For more than a century, Chattanoogans and their daily newspaper have teamed up to help those in the community who have fallen on hard times.
One of the earliest listings of "Neediest Cases" appeared in December 1919 when 63 cases were reported "by responsible agencies," which at the time included the Red Cross, Salvation Army and Associated Charities. The Chattanooga Times' effort had been underway for "several years," newspaper archives show.
"The little biographies herewith bring a message to Chattanoogans which, we are confident, will not be ignored," the article in the Dec. 14, 1919, edition of the Chattanooga Sunday Times reads, "To the people whose simple stories are told on this page, your gift will mean more than something to amuse for a moment and then be cast away. To many of them, it will mean the humble comforts of life. To gladden the heart of a child with a plaything is a pleasure; but to save a mother - anybody's mother - from want is both a pleasure and an obligation."
The campaign in Chattanooga began after the Times' then-publisher, Adolph Ochs, on an after-dinner walk on Christmas Day 1911 encountered a man with no place to sleep for the night, according to historical information from the United Way of Chattanooga, which oversees the fund now.
Ochs gave the man a little money and told him to come see him the next day if he needed a job. The experience sparked an idea to use the newspaper as a way to tell stories of people in need so readers could help.
Since then, the Chattanooga Times Free Press and its earlier incarnations have facilitated the Neediest Cases every holiday season, and while the stories have changed, the purpose of the fund hasn't.
The cases in 1919, all listed under fictitious names, speak of trials echoed by some in today's Neediest Cases, among them military veterans of World War I, archives from 1919 show.
"Henry Gray, a Chateau-Thierry hero, was sent to Chattanooga by federal board for vocational training. Bride of six months with him, man's health not very good and unable to keep constantly employed. It should be a real privilege to provide a Christmas basket for this family," reads one entry of case notes from the Red Cross.
"John Hill, soldier, served fourteen years in the army while on the Mexican border," another reads. "Only means of support, compensation from government. Wife in poor health. Family find[s] it difficult to make ends meet. A bit of Christmas cheer from someone would be helpful."
Some case circumstances are spelled out with disturbing, unvarnished clarity.
"Annie Vincent has three children, 6, 3 and 1. Husband absolutely worthless and does not give family any support," one case entry reads. "Baby has been ill for months which renders mother unable to go out to work. Husband has been arrested and every means has been used to make him support family but he will not. Family has absolutely nothing to live on except what is given by Red Cross. Need coal, groceries and clothing."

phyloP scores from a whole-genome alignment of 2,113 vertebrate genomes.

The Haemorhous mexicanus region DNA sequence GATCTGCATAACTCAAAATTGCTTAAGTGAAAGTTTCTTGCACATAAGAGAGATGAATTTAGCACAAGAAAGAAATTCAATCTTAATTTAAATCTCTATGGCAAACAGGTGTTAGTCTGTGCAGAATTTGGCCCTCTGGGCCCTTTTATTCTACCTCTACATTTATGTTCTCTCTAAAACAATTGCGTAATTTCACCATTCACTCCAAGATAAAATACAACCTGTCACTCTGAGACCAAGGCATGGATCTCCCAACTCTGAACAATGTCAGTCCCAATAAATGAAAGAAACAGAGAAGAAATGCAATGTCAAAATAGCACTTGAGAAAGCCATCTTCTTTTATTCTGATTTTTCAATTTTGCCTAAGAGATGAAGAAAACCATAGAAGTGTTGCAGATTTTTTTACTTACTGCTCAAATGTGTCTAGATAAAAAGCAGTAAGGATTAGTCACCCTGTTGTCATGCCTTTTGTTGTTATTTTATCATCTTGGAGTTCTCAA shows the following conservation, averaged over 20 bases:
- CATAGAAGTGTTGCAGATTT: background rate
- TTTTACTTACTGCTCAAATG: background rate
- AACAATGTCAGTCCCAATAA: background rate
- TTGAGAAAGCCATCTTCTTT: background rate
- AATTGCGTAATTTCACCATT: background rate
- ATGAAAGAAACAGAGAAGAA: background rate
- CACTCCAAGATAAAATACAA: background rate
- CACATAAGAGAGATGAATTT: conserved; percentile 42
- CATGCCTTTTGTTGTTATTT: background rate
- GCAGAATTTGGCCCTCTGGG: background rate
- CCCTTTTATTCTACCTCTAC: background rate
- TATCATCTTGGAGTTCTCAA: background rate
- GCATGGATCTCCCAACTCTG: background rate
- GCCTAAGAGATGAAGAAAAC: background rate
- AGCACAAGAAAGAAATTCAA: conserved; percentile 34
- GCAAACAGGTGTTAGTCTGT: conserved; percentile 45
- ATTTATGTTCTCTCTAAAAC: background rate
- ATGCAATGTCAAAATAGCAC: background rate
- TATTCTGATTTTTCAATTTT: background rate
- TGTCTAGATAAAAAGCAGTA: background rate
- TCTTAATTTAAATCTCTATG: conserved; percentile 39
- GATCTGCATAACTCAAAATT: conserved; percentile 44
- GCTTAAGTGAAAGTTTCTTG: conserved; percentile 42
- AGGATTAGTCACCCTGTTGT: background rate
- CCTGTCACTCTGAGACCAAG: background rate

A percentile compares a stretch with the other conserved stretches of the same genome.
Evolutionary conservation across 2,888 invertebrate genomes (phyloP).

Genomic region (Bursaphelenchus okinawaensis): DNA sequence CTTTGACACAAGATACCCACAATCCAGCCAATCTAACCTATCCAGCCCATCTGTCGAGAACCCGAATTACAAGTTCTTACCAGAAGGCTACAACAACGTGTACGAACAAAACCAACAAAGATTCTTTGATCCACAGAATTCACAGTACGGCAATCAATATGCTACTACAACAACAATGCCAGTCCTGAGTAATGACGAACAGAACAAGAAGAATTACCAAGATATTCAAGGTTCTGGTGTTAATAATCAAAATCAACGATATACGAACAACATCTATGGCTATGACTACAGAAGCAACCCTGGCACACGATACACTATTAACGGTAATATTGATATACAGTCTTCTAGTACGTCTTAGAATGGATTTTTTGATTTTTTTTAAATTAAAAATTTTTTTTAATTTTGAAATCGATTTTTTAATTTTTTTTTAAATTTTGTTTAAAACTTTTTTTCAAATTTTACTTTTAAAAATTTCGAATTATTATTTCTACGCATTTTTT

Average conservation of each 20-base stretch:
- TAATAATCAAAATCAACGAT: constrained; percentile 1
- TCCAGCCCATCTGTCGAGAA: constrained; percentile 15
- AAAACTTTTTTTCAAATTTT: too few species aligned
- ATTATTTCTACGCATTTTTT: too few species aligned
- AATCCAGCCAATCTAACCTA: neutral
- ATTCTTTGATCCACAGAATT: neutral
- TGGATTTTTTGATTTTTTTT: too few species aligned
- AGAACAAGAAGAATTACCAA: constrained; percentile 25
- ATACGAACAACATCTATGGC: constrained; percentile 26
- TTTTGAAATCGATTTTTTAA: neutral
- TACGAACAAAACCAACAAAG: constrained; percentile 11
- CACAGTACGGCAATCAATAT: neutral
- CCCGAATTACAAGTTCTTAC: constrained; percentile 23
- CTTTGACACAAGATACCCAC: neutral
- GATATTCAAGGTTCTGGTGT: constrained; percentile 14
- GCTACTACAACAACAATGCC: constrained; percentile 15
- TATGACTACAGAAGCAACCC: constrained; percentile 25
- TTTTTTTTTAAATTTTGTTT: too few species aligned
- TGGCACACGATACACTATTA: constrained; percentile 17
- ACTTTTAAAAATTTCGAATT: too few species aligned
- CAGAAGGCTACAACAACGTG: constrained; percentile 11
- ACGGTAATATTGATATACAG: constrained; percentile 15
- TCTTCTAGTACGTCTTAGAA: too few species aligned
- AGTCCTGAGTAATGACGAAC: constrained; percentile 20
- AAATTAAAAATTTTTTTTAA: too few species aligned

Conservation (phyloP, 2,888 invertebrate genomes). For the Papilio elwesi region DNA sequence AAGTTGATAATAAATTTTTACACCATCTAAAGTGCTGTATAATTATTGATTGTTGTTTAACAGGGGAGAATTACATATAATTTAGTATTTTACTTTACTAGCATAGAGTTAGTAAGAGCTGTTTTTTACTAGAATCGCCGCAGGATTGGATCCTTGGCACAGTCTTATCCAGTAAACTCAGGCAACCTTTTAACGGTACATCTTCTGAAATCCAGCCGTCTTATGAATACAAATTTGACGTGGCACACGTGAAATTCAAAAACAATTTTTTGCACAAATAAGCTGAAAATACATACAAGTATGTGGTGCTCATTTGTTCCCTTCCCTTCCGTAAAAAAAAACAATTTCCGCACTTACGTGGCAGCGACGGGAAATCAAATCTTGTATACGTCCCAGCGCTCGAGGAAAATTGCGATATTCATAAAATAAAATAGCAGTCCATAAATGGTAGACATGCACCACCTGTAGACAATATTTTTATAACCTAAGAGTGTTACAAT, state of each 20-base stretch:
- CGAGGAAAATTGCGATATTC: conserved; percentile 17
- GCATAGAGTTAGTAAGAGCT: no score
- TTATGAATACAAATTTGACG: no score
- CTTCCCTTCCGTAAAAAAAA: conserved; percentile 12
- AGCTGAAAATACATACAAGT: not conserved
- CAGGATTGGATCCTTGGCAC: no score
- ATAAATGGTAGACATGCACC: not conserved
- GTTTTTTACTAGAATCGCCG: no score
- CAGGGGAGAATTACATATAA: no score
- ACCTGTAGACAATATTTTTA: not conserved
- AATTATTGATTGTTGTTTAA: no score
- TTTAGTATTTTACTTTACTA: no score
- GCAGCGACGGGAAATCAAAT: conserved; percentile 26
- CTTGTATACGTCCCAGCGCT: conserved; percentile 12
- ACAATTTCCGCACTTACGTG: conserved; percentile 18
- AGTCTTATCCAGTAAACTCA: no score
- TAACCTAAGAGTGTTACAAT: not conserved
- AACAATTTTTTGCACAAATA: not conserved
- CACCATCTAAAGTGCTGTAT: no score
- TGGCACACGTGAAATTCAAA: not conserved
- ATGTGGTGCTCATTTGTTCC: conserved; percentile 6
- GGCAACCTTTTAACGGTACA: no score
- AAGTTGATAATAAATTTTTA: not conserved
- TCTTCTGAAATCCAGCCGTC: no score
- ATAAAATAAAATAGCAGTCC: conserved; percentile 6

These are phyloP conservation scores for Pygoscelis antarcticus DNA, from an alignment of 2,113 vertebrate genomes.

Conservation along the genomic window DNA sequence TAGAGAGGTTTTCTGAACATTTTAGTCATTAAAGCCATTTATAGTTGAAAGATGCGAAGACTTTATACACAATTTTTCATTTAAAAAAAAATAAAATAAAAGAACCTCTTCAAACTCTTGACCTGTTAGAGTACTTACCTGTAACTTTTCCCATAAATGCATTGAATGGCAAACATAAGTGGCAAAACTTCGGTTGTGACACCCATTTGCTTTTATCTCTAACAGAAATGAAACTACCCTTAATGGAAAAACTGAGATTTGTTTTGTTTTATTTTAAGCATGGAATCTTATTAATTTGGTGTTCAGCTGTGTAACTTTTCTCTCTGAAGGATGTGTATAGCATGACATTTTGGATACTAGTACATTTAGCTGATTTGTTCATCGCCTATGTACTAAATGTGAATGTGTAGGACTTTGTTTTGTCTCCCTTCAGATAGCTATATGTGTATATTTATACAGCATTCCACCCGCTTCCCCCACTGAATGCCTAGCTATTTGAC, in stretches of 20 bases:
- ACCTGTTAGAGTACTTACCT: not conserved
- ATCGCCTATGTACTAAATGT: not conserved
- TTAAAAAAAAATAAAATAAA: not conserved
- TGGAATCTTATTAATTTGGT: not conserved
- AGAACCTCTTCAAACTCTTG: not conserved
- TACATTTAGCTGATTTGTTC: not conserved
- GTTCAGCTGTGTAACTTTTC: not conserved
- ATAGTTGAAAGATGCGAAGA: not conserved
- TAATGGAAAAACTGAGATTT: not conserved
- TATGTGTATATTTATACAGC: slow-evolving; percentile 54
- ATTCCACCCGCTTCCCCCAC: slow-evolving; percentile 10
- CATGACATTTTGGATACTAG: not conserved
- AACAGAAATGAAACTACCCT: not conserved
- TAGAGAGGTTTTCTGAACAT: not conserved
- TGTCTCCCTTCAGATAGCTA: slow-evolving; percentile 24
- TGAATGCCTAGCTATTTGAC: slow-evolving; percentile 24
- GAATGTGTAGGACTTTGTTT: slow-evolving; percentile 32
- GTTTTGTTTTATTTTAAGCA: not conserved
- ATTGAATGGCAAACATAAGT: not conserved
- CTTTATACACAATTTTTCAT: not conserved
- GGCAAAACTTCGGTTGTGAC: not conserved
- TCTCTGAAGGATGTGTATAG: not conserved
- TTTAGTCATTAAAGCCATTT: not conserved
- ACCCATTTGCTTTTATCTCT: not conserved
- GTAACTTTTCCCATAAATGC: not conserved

Some are the cases of the aged and lonely.
"Just a few days ago a feeble voice called over the phone and said, 'The governor is coming, won't you please see him for me?'" a Salvation Army entry reads. "You don't know what she wanted but it would make your heart ache to hear of the heartaches this little old woman has had. She has no one to help her, is not able to do heavy work and some of the time is not able to work at all. Mrs. Perry needs coal, a Christmas dinner and worlds of cheer to brighten her dark hours."
Racial lines were drawn starkly but charity knows no lines.
"John Carter died four years ago, leaving a wife and seven children," one entry reads. "Mollie has struggled hard. She soon found that she could not care for all the children, so different members of the family have taken four of them. The two oldest, William and Mary, 2 and 10, and John, age 5, live with the mother.
"Will worked till time for school to begin. He was earning $5 per week; Mollie earned the same," the entry continues. "Mary must have glasses. If ever a colored woman has tried hard to take care of her own, Mollie has done so. A ton of coal and glasses for Mary are the greatest needs just now."
Nowadays, the help is just as needed, United Way of Greater Chattanooga stability support specialist Pat Strange said.
"Neediest Cases Fund recipients are typically individuals or families who have been employed or on fixed incomes and have experienced an unforeseen situation that has disrupted their lives and placed a burden on their financial well-being," Strange said Tuesday in an email.
It's a need that never goes away.
"The last two pandemic years have changed so many lives - whether due to illness, loss of family members, loss of or reduced employment, loss of child care, etc.," Strange said. "Contributions to Neediest Cases can provide hope and encouragement to those who have suffered setbacks through no fault of their own."
Contributions to the Neediest Cases Fund will be accepted until Dec. 31.
Contact Ben Benton at email@example.com or 423-757-6569. Follow him on Twitter @BenBenton.